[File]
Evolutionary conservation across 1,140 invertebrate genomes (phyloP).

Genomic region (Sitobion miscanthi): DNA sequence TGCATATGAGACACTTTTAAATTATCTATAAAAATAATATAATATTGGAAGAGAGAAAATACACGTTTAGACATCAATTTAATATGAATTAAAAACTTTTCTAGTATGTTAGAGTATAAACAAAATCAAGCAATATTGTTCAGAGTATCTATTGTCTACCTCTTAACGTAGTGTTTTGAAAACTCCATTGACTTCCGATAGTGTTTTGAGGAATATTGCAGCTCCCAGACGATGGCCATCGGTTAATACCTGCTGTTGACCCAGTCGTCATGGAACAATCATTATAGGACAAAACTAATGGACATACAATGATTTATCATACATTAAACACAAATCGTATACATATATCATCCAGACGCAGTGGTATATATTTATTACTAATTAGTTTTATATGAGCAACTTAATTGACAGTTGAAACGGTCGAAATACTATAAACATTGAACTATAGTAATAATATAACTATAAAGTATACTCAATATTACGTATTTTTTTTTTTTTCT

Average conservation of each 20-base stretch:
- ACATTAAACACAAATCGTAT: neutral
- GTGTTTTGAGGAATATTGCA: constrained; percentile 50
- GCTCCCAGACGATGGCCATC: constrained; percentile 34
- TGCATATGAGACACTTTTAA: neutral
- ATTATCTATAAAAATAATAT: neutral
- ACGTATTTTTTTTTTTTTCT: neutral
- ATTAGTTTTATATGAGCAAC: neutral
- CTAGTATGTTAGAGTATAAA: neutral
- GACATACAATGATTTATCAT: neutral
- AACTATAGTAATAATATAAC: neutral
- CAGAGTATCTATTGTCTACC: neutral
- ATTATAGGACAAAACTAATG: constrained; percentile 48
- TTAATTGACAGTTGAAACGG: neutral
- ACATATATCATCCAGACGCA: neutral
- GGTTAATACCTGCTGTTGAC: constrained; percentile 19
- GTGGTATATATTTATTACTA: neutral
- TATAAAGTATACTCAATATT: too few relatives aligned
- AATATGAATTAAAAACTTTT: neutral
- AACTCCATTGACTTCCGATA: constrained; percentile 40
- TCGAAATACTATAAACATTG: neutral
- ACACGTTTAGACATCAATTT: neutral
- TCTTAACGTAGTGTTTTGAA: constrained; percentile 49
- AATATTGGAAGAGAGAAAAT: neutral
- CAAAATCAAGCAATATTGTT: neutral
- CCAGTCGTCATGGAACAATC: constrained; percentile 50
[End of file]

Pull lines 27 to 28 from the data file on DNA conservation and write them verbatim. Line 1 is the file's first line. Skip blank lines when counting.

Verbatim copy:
- CAAAATCAAGCAATATTGTT: neutral
- CCAGTCGTCATGGAACAATC: constrained; percentile 50